Wednesday, September 12, 2007

Pine Cay, Root canal

Well, we were planning to pack up and hop on the boat and go out to Pine Cay today. I got jigging rods to rig, and stereos to install, new lures to troll...a new camera to play with... However, Dr. Donald Keith is on the island, and has asked if we could get together with him, and also meet the new Director of the Turks and Caicos Museum. Dr. Keith is the guy who found the Molasses Reef wreck, which is still the oldest wreck ever found in the New World. We met him last year, and have stayed in contact. Also, I have been talking with my brother in Houston ( who works for an aerial magnetic survey company) about whether it would be feasible to turn a small aircraft into, essentially, a "flying metal detector". We could cover a whole lot of ocean if we could do it from the air instead of from a boat. I just got a quotation for a Cesium vapor magnetometer from the manufacturer. (anybody got $ 23K they want to donate to a good cause? ha ha...yeah, I thought so... so you WONT be on the list when I find those pieces-of-eight..)

We really do want to get off Provo ( ain't cut out for this 'big city' life ) and back on the boat, but this is a good opportunity to meet with Dr. Keith and the new Director. They are planning a new museum on Provo, and I am hoping that they might be convinced that we could be a good resource for them here, since we are here full time and are interested in marine archaeology, and I have a whole bunch of experience in finding things on the seafloor. Plus, we own a boat, diving hookah setup, etc. Seems like a good match up, might be some adventure in it, and it might let us do something good for the islands. Why not?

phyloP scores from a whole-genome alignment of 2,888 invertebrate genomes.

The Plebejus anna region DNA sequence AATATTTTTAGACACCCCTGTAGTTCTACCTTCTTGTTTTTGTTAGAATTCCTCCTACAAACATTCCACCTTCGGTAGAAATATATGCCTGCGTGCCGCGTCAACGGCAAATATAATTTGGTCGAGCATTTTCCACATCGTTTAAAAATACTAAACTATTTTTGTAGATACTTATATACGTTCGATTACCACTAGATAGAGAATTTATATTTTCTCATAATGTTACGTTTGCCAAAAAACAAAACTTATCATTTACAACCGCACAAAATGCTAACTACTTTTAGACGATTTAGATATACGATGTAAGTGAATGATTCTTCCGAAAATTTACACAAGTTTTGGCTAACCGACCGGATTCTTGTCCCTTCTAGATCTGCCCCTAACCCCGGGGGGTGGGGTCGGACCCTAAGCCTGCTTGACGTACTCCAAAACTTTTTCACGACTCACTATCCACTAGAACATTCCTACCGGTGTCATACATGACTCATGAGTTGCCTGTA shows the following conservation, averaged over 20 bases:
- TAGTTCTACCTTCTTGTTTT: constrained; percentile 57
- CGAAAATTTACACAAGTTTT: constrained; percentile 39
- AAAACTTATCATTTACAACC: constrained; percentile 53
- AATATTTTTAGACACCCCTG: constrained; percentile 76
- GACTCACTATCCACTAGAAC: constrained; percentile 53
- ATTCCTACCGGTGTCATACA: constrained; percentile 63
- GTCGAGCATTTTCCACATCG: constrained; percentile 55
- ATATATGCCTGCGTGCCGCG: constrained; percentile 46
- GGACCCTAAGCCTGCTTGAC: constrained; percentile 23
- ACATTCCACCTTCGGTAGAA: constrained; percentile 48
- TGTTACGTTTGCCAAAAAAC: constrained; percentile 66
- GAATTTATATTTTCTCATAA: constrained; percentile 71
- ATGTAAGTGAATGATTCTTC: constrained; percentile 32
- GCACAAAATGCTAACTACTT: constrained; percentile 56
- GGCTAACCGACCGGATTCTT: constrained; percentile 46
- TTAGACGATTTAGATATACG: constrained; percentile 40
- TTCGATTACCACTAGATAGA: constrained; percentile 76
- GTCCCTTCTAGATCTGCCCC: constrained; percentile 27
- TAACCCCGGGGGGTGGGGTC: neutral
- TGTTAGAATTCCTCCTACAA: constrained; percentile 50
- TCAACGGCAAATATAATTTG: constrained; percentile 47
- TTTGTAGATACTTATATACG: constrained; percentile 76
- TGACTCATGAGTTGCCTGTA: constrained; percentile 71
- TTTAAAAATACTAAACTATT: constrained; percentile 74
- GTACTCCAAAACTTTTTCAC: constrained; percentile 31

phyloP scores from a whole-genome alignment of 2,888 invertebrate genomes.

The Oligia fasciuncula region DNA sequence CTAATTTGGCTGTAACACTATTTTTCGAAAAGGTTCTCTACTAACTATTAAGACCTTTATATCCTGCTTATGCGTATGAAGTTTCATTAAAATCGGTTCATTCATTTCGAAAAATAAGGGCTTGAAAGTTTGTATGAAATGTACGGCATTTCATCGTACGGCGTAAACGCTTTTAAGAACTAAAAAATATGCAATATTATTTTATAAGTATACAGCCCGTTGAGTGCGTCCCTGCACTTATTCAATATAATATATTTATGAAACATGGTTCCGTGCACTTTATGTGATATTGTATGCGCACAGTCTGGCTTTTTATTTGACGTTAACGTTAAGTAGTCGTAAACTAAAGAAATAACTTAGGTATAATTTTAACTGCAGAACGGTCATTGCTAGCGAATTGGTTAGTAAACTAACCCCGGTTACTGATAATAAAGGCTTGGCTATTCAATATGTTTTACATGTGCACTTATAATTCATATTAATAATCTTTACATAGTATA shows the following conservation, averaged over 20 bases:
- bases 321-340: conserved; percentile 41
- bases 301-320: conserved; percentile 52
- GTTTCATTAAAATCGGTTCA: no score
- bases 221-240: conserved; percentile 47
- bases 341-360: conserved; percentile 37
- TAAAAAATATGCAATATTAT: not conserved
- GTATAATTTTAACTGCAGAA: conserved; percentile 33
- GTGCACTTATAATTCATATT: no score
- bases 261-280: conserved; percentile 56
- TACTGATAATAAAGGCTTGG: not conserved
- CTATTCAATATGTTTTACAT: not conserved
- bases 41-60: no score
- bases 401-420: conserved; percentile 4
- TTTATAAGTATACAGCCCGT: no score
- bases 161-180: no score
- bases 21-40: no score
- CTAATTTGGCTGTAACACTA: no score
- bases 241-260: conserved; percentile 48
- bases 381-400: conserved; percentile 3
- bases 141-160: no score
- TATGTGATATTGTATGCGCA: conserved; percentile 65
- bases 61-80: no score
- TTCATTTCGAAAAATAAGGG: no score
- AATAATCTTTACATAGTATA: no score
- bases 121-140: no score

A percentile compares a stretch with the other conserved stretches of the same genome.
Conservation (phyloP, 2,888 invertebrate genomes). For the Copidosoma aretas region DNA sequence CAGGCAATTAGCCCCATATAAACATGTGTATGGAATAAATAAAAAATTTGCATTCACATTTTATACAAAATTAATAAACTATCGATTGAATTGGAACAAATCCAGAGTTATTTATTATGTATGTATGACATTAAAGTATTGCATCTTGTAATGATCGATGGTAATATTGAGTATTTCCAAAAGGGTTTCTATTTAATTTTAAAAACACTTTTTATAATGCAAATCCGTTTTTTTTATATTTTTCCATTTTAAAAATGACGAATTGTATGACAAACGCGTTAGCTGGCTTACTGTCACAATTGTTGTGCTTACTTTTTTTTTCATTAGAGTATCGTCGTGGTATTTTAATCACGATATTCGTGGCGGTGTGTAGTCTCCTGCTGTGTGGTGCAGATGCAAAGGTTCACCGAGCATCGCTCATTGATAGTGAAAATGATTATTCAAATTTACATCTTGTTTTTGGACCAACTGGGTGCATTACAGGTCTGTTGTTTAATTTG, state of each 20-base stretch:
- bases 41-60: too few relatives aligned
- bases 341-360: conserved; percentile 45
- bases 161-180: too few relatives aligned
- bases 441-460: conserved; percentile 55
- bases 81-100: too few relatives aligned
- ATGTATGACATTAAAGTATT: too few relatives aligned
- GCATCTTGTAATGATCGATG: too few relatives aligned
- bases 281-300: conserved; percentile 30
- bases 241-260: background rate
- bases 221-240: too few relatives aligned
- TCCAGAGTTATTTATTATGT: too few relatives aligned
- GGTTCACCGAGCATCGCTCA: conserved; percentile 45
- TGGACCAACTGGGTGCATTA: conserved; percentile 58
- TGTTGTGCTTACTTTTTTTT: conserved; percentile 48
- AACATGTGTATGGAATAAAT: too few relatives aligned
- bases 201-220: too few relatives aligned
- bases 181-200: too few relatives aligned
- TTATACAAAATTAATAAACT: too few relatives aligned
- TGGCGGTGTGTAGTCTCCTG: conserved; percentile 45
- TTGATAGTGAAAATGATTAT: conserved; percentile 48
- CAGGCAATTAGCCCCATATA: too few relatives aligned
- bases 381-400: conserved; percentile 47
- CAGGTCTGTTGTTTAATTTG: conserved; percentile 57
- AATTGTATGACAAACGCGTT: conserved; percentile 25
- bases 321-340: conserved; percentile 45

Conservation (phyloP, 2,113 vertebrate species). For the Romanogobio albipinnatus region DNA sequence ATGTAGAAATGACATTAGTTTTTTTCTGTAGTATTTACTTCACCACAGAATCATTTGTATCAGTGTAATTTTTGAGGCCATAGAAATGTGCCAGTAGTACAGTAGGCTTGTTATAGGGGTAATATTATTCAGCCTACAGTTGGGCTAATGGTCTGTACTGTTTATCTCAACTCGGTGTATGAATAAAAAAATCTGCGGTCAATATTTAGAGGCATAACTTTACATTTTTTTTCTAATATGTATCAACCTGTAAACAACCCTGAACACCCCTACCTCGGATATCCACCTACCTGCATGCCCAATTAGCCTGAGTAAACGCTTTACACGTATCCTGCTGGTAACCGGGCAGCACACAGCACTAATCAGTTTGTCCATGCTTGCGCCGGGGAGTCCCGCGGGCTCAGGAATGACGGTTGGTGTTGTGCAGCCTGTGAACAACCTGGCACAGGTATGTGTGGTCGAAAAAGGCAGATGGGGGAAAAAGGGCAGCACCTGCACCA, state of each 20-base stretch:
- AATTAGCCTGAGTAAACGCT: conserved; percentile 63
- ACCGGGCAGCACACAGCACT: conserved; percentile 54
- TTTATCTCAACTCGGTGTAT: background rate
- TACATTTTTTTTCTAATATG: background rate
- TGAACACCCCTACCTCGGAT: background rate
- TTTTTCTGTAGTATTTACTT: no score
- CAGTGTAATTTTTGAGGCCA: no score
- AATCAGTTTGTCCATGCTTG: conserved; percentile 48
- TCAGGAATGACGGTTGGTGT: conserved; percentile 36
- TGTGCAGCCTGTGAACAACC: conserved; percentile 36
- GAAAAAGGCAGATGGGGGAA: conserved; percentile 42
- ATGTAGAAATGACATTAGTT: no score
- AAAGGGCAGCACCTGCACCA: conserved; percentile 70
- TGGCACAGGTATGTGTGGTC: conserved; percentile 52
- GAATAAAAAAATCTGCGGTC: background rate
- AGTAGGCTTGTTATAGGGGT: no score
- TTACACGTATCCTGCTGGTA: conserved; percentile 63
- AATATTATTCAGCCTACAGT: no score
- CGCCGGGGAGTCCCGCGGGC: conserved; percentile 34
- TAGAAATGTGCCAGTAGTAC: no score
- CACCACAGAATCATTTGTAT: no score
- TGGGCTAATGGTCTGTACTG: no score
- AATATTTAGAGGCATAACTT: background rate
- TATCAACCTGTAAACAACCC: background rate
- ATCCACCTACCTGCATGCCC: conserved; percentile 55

Heck, we are already finding old shipwrecks on our own....might as well do the right thing. After we strip them of all the treasure and cannon, of course. Well, not all of it. Not all the cannon anyhow. Well, maybe none of the cannon...

We finally got away from the dock in Provo yesterday afternoon. Fueled up the boat in Leeward. We spoke with some of the guys working at the fuel dock there. Everybody is pretty bummed out about what developers are doing to the area. A lot of people are going to lose their jobs the end of this month. It's an ugly thing. This is something new to them, having their livelihood taken away.

But they still have their sense of humor. They kidded me about my eyebrows, said they've only seen eyebrows like mine "in the movies". Black guys don't have bushy blond eyebrows that stick over the top rims of their sunglasses. I had never considered it, but yeah, they're absolutely right. My eyebrows would seem remarkable to them. I am glad they feel they can kid me about them, actually. Its a real comfortable feeling. Especially for a guy like me, who was raised by a pack of wild rednecks.

Today was half work, half play. We decided to run the boat out for a few hours, try our new jigging stuff. Went out through the cut in the reef, and on out to a few hundred feet of water. On my very first cast, I picked up a small yellow tail snapper:

These are good eating. Not what we normally fish for, but hey, it was a start.